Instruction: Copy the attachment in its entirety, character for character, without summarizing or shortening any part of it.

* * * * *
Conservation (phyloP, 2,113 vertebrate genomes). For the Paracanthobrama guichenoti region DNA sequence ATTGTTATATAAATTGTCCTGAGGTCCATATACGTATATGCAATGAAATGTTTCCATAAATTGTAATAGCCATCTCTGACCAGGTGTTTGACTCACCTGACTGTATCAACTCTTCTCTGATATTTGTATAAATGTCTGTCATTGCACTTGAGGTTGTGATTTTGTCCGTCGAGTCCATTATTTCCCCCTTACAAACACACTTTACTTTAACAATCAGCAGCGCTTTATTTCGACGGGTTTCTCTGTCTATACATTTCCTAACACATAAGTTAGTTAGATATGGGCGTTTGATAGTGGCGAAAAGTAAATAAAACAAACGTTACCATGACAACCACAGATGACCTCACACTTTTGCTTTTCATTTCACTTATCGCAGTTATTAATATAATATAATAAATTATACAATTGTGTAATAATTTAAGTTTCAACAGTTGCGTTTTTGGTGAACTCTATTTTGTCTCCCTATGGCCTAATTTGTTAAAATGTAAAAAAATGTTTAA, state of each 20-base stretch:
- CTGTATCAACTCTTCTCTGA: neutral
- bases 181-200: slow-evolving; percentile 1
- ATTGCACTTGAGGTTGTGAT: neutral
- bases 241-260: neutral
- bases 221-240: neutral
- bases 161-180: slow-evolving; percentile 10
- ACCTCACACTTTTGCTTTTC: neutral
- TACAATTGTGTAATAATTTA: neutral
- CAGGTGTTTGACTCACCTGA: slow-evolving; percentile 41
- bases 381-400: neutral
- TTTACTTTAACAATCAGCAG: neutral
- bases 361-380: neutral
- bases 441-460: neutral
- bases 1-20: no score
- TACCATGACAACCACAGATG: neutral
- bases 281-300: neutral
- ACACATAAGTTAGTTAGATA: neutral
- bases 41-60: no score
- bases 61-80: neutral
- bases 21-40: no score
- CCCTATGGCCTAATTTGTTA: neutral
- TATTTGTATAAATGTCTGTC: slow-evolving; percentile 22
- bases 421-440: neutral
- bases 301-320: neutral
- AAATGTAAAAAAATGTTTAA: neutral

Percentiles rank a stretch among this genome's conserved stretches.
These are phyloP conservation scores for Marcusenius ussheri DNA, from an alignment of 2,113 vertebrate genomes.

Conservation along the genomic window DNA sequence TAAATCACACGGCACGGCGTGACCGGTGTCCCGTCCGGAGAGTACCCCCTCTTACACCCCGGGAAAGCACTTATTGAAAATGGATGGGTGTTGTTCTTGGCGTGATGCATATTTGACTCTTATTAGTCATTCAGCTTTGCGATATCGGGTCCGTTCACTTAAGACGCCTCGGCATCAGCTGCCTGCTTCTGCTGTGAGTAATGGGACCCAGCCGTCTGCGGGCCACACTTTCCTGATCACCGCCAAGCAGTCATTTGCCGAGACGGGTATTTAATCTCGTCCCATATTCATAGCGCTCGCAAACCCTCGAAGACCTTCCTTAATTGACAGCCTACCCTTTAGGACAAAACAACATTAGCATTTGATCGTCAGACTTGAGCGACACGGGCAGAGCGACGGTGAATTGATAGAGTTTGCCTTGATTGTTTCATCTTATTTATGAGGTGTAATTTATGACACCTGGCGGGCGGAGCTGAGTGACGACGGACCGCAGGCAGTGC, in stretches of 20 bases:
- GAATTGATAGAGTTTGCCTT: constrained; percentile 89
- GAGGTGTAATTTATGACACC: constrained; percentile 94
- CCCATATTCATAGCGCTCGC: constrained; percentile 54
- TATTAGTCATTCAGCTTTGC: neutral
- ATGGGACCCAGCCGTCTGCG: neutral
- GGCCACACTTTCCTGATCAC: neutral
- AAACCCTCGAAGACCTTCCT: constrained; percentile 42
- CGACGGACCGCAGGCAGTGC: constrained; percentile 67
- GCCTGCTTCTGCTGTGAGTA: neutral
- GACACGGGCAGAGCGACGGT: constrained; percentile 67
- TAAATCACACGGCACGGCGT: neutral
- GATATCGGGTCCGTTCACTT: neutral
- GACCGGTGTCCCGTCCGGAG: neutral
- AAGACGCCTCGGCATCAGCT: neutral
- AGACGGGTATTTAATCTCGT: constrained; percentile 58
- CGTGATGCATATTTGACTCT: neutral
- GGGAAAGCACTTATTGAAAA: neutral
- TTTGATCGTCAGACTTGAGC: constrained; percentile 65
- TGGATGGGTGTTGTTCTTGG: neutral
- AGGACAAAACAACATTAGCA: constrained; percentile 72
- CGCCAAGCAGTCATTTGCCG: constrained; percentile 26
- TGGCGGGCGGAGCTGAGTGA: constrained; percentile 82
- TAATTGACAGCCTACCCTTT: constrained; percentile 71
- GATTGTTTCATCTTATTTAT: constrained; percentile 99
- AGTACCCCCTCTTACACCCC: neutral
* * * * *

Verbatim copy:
Conservation (phyloP, 2,113 vertebrate genomes). For the Paracanthobrama guichenoti region DNA sequence ATTGTTATATAAATTGTCCTGAGGTCCATATACGTATATGCAATGAAATGTTTCCATAAATTGTAATAGCCATCTCTGACCAGGTGTTTGACTCACCTGACTGTATCAACTCTTCTCTGATATTTGTATAAATGTCTGTCATTGCACTTGAGGTTGTGATTTTGTCCGTCGAGTCCATTATTTCCCCCTTACAAACACACTTTACTTTAACAATCAGCAGCGCTTTATTTCGACGGGTTTCTCTGTCTATACATTTCCTAACACATAAGTTAGTTAGATATGGGCGTTTGATAGTGGCGAAAAGTAAATAAAACAAACGTTACCATGACAACCACAGATGACCTCACACTTTTGCTTTTCATTTCACTTATCGCAGTTATTAATATAATATAATAAATTATACAATTGTGTAATAATTTAAGTTTCAACAGTTGCGTTTTTGGTGAACTCTATTTTGTCTCCCTATGGCCTAATTTGTTAAAATGTAAAAAAATGTTTAA, state of each 20-base stretch:
- CTGTATCAACTCTTCTCTGA: neutral
- bases 181-200: slow-evolving; percentile 1
- ATTGCACTTGAGGTTGTGAT: neutral
- bases 241-260: neutral
- bases 221-240: neutral
- bases 161-180: slow-evolving; percentile 10
- ACCTCACACTTTTGCTTTTC: neutral
- TACAATTGTGTAATAATTTA: neutral
- CAGGTGTTTGACTCACCTGA: slow-evolving; percentile 41
- bases 381-400: neutral
- TTTACTTTAACAATCAGCAG: neutral
- bases 361-380: neutral
- bases 441-460: neutral
- bases 1-20: no score
- TACCATGACAACCACAGATG: neutral
- bases 281-300: neutral
- ACACATAAGTTAGTTAGATA: neutral
- bases 41-60: no score
- bases 61-80: neutral
- bases 21-40: no score
- CCCTATGGCCTAATTTGTTA: neutral
- TATTTGTATAAATGTCTGTC: slow-evolving; percentile 22
- bases 421-440: neutral
- bases 301-320: neutral
- AAATGTAAAAAAATGTTTAA: neutral

Percentiles rank a stretch among this genome's conserved stretches.
These are phyloP conservation scores for Marcusenius ussheri DNA, from an alignment of 2,113 vertebrate genomes.

Conservation along the genomic window DNA sequence TAAATCACACGGCACGGCGTGACCGGTGTCCCGTCCGGAGAGTACCCCCTCTTACACCCCGGGAAAGCACTTATTGAAAATGGATGGGTGTTGTTCTTGGCGTGATGCATATTTGACTCTTATTAGTCATTCAGCTTTGCGATATCGGGTCCGTTCACTTAAGACGCCTCGGCATCAGCTGCCTGCTTCTGCTGTGAGTAATGGGACCCAGCCGTCTGCGGGCCACACTTTCCTGATCACCGCCAAGCAGTCATTTGCCGAGACGGGTATTTAATCTCGTCCCATATTCATAGCGCTCGCAAACCCTCGAAGACCTTCCTTAATTGACAGCCTACCCTTTAGGACAAAACAACATTAGCATTTGATCGTCAGACTTGAGCGACACGGGCAGAGCGACGGTGAATTGATAGAGTTTGCCTTGATTGTTTCATCTTATTTATGAGGTGTAATTTATGACACCTGGCGGGCGGAGCTGAGTGACGACGGACCGCAGGCAGTGC, in stretches of 20 bases:
- GAATTGATAGAGTTTGCCTT: constrained; percentile 89
- GAGGTGTAATTTATGACACC: constrained; percentile 94
- CCCATATTCATAGCGCTCGC: constrained; percentile 54
- TATTAGTCATTCAGCTTTGC: neutral
- ATGGGACCCAGCCGTCTGCG: neutral
- GGCCACACTTTCCTGATCAC: neutral
- AAACCCTCGAAGACCTTCCT: constrained; percentile 42
- CGACGGACCGCAGGCAGTGC: constrained; percentile 67
- GCCTGCTTCTGCTGTGAGTA: neutral
- GACACGGGCAGAGCGACGGT: constrained; percentile 67
- TAAATCACACGGCACGGCGT: neutral
- GATATCGGGTCCGTTCACTT: neutral
- GACCGGTGTCCCGTCCGGAG: neutral
- AAGACGCCTCGGCATCAGCT: neutral
- AGACGGGTATTTAATCTCGT: constrained; percentile 58
- CGTGATGCATATTTGACTCT: neutral
- GGGAAAGCACTTATTGAAAA: neutral
- TTTGATCGTCAGACTTGAGC: constrained; percentile 65
- TGGATGGGTGTTGTTCTTGG: neutral
- AGGACAAAACAACATTAGCA: constrained; percentile 72
- CGCCAAGCAGTCATTTGCCG: constrained; percentile 26
- TGGCGGGCGGAGCTGAGTGA: constrained; percentile 82
- TAATTGACAGCCTACCCTTT: constrained; percentile 71
- GATTGTTTCATCTTATTTAT: constrained; percentile 99
- AGTACCCCCTCTTACACCCC: neutral